Tag Archives: Emotions

Five Steps to End a Temper Tantrum

Temper tantrums can be difficult to deal with for everyone involved. Many times children are told to “Stop crying,” or “You’re okay,” when they are not okay. Adults tend to simply want these big emotions to stop, which is very understandable. It can feel extremely uncomfortable to be around anyone who is in a not-so-great mood. Therefore it is important for caregivers in an early childhood classroom to help children by supporting and teaching them about emotions, especially the not-so-fun ones.

It's important for caregivers to help children by supporting and teaching them about emotions, especially the not- so- fun ones!

It’s important for caregivers to help children by supporting and teaching them about emotions, especially the not-so-fun ones!

Here are five steps that can help children—and teachers—through a temper tantrum:

  1. Be compassionate and be there for the child. Let the child know that you understand that they are upset and that you want to help them. We have all been frustrated and angry enough that we want to scream, grit our teeth, or maybe even throw something across the room. As adults, we sometimes still have a hard time dealing with disappointment or staying calm when something isn’t going our way. Why would we expect children to be so?
  1. Label the emotion behind the tantrum. Typically when children are in the midst of a temper tantrum they are ANGRY. Not sad, but full on angry. They may also be feeling disappointed, frustrated, and often times misunderstood. This is okay! Help them by labeling what they may be feeling: “I can see that you are angry. You really want that toy.”
  1. Validate their feelings. Let them know you understand.
    “It is really hard to wait your turn. The sensory table is a lot of fun. Would you like to ____ while you wait?” Pick a toy or activity that the child likes to do.
  1. Help them learn how to express themselves. It is easy to sit back as a child expresses emotions such as happiness, excitement, and contentment. It is harder when they are feeling irritated, sad, and just plain mad! How can you help children safely express their “negative” emotions? What can they say or do to deal with these big feelings? When they are happy, children laugh. We do not stop them from laughing. It is okay for a child to cry when they are sad. When they are excited, children may jump up and down. How can we make it okay for a child to safely throw something when they are angry? How can we help them feel successful no matter what they may be feeling?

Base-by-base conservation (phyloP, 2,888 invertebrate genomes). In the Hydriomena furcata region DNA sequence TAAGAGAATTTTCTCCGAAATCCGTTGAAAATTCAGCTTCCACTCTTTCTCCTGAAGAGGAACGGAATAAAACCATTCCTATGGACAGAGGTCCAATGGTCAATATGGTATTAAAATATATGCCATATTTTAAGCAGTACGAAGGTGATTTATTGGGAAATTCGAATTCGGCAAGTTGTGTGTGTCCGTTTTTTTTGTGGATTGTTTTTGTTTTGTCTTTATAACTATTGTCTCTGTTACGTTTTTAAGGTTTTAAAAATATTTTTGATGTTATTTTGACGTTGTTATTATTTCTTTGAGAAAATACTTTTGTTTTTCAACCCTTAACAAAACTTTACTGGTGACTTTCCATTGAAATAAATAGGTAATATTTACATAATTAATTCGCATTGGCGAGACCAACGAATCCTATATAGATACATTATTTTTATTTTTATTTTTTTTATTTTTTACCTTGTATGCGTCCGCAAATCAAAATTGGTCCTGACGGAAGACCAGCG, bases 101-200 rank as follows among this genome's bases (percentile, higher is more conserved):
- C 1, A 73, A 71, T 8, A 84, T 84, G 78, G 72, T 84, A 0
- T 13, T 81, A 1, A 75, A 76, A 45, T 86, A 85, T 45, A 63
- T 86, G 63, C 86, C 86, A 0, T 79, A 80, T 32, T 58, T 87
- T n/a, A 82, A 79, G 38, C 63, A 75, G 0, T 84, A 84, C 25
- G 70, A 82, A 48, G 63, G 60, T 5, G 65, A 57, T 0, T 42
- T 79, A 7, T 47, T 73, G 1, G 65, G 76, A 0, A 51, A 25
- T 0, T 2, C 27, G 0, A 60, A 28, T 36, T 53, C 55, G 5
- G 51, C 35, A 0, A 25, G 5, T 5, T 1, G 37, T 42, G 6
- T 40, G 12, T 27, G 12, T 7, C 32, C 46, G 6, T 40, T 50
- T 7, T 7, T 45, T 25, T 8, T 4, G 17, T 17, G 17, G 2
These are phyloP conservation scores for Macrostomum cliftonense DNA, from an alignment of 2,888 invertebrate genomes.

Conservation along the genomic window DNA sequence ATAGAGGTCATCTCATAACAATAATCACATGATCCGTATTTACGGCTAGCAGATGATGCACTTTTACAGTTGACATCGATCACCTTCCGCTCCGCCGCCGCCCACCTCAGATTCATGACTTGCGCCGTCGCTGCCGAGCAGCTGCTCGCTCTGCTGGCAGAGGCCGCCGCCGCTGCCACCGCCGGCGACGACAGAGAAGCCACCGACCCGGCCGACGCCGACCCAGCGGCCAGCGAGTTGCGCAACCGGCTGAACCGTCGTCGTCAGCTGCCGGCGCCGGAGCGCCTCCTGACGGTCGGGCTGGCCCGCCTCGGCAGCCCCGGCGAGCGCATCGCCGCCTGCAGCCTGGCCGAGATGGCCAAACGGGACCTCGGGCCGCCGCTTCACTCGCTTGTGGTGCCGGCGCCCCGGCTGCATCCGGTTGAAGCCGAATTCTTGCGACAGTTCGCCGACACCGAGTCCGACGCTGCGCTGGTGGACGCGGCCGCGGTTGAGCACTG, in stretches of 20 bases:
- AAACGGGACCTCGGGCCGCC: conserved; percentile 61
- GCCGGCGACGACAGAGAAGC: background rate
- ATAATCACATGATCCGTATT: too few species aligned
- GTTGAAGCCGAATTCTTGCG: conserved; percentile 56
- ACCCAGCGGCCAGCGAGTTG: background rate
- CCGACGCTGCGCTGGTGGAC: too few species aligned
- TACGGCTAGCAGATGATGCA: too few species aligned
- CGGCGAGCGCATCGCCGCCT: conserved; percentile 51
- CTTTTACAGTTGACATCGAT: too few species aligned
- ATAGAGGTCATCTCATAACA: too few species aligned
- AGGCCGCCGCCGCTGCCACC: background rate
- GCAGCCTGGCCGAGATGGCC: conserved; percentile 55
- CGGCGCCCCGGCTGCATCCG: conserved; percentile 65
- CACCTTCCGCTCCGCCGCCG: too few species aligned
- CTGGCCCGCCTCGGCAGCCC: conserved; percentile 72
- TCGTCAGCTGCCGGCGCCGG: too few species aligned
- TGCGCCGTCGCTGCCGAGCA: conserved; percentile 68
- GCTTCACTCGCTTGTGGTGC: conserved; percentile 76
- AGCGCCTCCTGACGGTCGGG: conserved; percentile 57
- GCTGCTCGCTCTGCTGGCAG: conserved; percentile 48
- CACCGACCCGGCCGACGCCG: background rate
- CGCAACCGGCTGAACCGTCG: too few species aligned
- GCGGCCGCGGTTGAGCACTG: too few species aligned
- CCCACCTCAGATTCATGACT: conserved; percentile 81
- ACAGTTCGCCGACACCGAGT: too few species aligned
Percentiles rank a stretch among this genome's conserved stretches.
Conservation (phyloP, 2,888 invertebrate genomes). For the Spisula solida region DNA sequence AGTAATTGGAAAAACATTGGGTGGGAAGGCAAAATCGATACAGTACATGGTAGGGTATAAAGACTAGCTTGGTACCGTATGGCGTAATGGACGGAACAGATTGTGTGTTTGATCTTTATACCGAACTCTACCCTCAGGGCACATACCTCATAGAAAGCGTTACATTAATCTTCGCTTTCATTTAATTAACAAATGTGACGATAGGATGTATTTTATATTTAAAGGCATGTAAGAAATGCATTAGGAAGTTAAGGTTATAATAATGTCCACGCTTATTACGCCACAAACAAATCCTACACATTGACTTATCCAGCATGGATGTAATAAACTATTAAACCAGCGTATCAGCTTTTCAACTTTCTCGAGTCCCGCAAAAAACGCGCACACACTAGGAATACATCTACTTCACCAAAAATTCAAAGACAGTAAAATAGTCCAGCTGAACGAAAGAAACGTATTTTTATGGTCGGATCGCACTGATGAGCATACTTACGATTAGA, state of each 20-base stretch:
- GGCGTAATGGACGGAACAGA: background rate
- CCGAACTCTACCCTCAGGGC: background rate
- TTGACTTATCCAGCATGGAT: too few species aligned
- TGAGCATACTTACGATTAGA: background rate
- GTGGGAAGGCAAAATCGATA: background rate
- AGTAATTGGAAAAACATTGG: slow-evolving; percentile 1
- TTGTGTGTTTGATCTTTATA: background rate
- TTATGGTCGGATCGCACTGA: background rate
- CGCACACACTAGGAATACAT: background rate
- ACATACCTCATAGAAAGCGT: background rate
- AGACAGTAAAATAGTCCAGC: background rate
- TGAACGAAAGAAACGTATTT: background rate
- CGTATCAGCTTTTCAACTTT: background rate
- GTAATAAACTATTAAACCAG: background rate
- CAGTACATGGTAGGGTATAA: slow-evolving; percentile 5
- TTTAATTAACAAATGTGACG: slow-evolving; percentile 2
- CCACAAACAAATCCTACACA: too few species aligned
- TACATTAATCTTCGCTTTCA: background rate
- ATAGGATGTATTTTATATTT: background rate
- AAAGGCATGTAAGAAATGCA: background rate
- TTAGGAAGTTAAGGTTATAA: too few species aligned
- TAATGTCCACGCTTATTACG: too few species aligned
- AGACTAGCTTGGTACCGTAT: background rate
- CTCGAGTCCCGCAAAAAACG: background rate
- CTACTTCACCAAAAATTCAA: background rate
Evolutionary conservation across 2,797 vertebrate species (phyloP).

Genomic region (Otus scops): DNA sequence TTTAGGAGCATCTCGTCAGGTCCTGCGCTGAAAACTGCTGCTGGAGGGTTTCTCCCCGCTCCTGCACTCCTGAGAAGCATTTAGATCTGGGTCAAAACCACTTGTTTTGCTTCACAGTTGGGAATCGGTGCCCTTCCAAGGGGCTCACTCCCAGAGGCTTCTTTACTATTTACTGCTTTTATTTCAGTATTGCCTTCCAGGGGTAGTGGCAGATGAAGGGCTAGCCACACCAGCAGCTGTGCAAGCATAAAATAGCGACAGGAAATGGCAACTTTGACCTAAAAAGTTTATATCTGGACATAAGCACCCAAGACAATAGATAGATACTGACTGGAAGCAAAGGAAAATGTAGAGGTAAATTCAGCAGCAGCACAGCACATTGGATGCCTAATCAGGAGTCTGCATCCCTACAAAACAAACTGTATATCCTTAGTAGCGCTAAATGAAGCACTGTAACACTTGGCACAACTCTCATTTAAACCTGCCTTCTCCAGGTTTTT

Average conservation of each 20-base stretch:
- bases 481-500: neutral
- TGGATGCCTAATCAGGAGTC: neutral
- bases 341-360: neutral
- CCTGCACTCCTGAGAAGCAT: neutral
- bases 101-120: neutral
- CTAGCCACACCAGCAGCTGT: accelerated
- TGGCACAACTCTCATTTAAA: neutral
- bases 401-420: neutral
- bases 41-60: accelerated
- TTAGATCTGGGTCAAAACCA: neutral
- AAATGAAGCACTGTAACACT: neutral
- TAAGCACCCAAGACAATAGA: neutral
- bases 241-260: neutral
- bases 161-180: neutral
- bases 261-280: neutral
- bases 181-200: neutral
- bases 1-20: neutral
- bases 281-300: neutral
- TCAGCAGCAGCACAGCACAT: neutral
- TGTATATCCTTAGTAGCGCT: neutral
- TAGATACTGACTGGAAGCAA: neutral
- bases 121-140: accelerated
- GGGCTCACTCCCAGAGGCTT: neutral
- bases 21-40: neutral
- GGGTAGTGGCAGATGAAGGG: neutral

1. Let it be. Realize that you do not have to stop the temper tantrum. Sometimes children just need time. When children know they are in a safe, loving environment, they will learn how to calm down. They will know that you will be there for them. This is when the real magic will happen.

Young children feel all the same emotions that adults feel but they do not know what those emotions are actually called. They don’t know how to say “I am angry” or “I am getting frustrated!” They feel the emotion but it is up to adults to teach them about feelings and emotions and what is socially acceptable. We all feel emotions, whether they are “positive or negative,” and it is how we deal with those emotions that help us to be socially successful. After all, who doesn’t want children to be successful?

It’s okay to cry!

Few things are more distressing than seeing a child hurt and crying. The natural response for teachers, parents and other adults is to hug and say: “Hush. Don’t cry. Everything will be all right.” But these words don’t allow children to process their emotions. The message they hear is: “Stop now. There’s nothing to cry about.” This makes the little one cry even more since his inner-self needs to prove there is something to cry about.

Helping children "own" their emotion is vital to healthy development!

Last week as I embarked on my routine grocery shopping experience, I watched two brothers fighting over who got to push the grocery cart for mom. I saw the accident coming as they moved in front of me, behind me and pushed between the carts of other shoppers. The older brother ran over the younger brother’s toes. The screams began and tears flowed down the younger brother’s cheeks immediately. Quickly, the mother picked up the crying child and gently said, “It’s okay to cry. I know it hurts. Cry until it stops hurting.” In an instant, the tears stopped. The mother noticed me standing near and simply said “I found when I give them the permission to cry, it’s often all that is needed to stop the flow of tears.”

In helping a child deal with a hurt, the importance of having a right to her feelings cannot be overstressed. Even the youngest ones pick up unspoken ideas from teachers, parents and other adults. When they sense that what they are feeling needs to be suppressed, the message is given that these emotions are unacceptable and unimportant. Phrases such as “crying is for babies” and “be a big boy” are, unfortunately, sometimes still used, and not only do they show little empathy for the child’s problem, they also do nothing to encourage self-esteem. If children are to grow up seeing themselves as worthwhile people, they need to know at an early age that feelings are neither bad nor good, they just are a natural reaction to something that’s happened, and what’s necessary is to express them and deal with them.

So when a little one in your classroom is crying, whether it’s because she fell as she was learning to walk or because he wasn’t chosen to be the line leader, stop for a moment before you begin to offer comfort. Then remember that the best way we can help these small people handle their emotions is to surround them with love and acceptance, and to say: “It’s okay to cry until it stops hurting.”